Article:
Posted by Jonathan Maus (Publisher/Editor) on February 16th, 2007 at 8:46 am
A new law proposal in front the Oregon State Legislature would reduce the speed limit for vehicles on “narrow” streets to 15 mph.
The proposed concept would define narrow roadways as any road that is:
- Located in a residence district;
- Intended for through vehicular traffic;
- Not of sufficient width to allow one lane of traffic in each direction.
Portland is full of narrow streets like these and this proposal could have a huge impact on making bicycle travel safer. Of course, like existing speed limits, they’re only as good as the enforcement behind them.
The chart below illustrates the life and death consequences of speed:
Stay tuned for updates on this proposal and for opportunities to weigh in with your support.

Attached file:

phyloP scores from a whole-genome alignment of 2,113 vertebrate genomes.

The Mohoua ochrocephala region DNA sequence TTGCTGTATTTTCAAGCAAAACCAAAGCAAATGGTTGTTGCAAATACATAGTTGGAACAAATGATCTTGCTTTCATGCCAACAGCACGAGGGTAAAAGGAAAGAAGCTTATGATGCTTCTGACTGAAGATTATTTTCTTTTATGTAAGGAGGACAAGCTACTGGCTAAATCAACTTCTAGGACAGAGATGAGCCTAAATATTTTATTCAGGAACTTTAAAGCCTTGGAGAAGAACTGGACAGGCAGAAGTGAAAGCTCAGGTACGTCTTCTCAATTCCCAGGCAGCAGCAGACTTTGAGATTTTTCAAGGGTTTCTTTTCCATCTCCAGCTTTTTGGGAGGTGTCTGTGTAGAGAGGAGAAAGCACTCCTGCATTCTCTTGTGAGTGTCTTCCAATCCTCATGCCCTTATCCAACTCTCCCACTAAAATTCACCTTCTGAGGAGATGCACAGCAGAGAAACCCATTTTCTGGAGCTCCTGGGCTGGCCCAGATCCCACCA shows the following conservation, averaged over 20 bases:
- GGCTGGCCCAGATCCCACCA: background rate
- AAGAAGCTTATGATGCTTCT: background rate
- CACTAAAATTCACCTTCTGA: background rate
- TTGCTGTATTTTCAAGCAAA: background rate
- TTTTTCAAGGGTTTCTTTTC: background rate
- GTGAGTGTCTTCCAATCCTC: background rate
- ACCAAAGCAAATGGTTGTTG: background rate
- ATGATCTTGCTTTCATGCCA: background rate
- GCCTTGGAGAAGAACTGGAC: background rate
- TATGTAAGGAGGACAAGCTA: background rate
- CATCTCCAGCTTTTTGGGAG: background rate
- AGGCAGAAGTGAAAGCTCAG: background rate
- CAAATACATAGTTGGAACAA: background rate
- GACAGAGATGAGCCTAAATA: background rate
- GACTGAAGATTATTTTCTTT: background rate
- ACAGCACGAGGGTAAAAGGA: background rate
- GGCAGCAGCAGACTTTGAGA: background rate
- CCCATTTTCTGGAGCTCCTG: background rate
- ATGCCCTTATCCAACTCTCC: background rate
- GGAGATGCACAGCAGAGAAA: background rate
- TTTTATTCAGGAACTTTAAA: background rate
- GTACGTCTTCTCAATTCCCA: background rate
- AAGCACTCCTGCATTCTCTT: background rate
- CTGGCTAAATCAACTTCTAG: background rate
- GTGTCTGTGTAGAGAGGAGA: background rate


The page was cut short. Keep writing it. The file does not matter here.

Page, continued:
UPDATE: PDOT is proposing an amendment to this concept that would clarify the definition of “narrow roadway”. They feel the current definition is much too broad, would cover “hundreds of miles” of streets, would cause confusion, and would cost millions to add signage. Here’s the added clarification they want to add (in bold, taken from their official testimony in Salem yesterday):
“Narrow roadway’ means a roadway that is: ….(3) Not of sufficient width to allow one lane of traffic in each direction. Less than 18 feet in width and a contiguous portion of roadway beginning and ending at a crossroad or roadway terminus defined as a dead-end“
The PDOT rep also testified that,
“We feel that this definition meets the intent of the original language and offers a more explicit definition that provides a clear standard for motorists and will allow police to enforce the law without ambiguity with regard to whether a street “is not of sufficient width to allow one lane of traffic in each direction”. In addition, the proposed language provides that a roadway must be less than 18-feet wide for one block or longer in a residential area for the statutory 15 mph provision to apply.”